The plot thickens...

...

In a week and a half the house is open for inspection, and on June 17th it goes to auction if somebody hasn’t bought it before then.
I went with the last of five agents interviewed - a true whirlwind, jangling with jewellery, swirling in skirts, and as an economics graduate and former teacher, her papers quickly spread across the table and her explanations were scribbled on a battered pad of paper with arrows and triangles and important bits circled. I worked for me.

...The brush turkey came back to see what all the fuss was about.

Since then I’ve been madly gardening and cleaning and sorting and booking better gardeners, better cleaners, and a carpentering type person in preparation for the open for inspection. It has actually been fun. Rather than feeling invaded I feel like I want to make people really welcome. I put in a wee vegetable and herb patch the other day...something I’d normally do at this time of year and something made a lot easier by not having hens who dig everything up as soon as my back is turned. I just gaze at it. Baby celery is so cute.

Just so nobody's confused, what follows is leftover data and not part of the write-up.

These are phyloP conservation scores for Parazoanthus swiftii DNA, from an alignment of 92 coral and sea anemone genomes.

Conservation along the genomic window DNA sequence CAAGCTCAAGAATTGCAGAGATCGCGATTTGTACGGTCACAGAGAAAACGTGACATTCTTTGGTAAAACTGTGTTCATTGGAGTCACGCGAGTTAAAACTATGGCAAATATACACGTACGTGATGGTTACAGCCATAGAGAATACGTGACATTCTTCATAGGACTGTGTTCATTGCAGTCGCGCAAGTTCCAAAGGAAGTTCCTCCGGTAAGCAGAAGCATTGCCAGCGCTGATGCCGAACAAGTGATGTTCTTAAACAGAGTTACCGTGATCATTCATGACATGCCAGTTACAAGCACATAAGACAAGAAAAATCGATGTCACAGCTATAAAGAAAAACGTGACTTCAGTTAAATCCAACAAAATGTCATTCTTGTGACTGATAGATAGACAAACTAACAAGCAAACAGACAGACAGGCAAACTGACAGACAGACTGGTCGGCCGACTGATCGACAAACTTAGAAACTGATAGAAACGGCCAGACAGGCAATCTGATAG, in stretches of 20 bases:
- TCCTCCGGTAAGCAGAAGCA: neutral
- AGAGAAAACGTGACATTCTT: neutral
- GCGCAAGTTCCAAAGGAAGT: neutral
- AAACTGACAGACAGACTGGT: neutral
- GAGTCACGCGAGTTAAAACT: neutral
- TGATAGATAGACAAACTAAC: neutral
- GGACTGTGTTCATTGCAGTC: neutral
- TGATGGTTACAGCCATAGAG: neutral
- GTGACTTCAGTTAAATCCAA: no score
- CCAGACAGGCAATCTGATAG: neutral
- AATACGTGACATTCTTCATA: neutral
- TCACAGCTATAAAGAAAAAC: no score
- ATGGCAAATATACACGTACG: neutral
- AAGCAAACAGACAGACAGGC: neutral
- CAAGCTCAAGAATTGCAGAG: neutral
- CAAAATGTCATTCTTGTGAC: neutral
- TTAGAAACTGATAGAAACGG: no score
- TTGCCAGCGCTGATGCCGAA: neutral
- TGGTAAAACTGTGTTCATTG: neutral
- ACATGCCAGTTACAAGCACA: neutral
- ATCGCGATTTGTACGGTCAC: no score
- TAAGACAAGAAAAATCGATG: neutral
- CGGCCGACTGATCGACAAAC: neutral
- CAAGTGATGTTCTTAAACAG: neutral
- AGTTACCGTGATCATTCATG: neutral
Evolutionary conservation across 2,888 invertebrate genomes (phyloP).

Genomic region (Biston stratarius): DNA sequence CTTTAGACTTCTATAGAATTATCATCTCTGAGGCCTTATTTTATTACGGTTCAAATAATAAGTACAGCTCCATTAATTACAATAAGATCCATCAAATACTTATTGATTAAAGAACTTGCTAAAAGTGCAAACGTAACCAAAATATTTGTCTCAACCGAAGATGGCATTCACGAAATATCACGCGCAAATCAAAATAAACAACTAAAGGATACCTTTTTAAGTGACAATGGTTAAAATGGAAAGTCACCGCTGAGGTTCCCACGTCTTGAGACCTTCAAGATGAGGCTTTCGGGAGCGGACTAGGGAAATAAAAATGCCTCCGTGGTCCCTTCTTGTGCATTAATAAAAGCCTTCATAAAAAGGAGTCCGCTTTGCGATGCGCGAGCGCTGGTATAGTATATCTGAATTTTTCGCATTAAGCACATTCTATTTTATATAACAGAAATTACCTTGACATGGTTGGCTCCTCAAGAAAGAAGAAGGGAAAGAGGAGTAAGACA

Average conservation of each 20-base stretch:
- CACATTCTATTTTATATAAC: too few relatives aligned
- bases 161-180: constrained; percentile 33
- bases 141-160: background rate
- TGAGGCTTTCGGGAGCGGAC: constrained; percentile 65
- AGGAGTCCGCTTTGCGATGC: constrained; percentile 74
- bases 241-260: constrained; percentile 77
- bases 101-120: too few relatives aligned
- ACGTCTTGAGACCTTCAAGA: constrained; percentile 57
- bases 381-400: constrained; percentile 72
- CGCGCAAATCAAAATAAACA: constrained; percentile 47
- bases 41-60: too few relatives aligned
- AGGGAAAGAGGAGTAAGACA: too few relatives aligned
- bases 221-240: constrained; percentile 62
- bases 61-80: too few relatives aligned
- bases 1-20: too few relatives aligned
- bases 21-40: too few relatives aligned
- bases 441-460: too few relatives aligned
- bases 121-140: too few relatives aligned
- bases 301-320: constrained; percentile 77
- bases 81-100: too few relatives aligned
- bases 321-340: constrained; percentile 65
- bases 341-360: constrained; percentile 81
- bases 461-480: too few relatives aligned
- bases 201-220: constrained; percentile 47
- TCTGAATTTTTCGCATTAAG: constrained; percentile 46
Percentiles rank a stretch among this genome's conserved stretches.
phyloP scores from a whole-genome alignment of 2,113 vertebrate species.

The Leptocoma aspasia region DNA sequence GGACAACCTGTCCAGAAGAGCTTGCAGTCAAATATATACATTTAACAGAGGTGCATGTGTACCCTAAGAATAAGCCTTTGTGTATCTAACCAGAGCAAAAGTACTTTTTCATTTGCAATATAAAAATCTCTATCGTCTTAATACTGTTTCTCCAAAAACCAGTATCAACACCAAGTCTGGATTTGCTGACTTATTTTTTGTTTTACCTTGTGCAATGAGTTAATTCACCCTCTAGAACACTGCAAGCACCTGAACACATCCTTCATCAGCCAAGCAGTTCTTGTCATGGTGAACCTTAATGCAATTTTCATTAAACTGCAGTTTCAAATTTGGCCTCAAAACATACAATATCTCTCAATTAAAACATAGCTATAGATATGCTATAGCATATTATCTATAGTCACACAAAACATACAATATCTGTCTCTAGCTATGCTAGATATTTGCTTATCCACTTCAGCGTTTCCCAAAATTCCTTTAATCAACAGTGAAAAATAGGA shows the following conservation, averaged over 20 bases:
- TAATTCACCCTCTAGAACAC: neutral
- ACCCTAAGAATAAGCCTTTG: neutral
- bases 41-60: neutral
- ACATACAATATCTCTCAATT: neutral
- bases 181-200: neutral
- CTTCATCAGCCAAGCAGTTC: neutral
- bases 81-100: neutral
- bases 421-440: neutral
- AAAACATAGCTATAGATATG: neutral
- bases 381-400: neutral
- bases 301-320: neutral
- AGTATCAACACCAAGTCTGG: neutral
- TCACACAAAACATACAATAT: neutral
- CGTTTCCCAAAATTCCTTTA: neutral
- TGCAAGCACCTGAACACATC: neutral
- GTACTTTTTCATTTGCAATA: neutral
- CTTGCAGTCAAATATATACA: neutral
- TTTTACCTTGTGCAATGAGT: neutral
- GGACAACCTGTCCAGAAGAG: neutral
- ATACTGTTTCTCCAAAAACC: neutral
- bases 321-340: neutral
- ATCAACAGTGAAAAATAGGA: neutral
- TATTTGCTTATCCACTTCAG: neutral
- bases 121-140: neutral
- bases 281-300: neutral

.........
Autumn is a lovely time in Sydney because plants pluck up enough courage to put out the odd flower without so much fear that they will end up cooked in the sun. I used to buy something flowering from nurseries at all stages of the year so there’s always some colour. Then I was away for a bit and neglected everything so tied bits of pink surveyors tape here and there instead.

...

I remember one time my grandmother admiring the spring tulips in my childhood garden in Ottawa and musing how unusual it was that they were out in the fall. I told her they were plastic. My mother said I needn’t have told her. Somehow surveyors tape feels more honest.

I cut the “grass” today. My little electric lawnmower lurched over the hillocks created by the chooks scratching around each clump as if in some kind of 4 wheel drive rally. The engineer who designed the lawnmower cleverly made it so you screw on the wheels on one side in a clockwise direction, and the wheels on the other side counterclockwise, so that as you push it forward they don’t unscrew. Which means if you pull it backwards the wheels fall off. Which means you have to keep going forward and the extension cord gets wound around the magnolia tree. Hence I’m now searching for a new house on a property about 30 cm wide.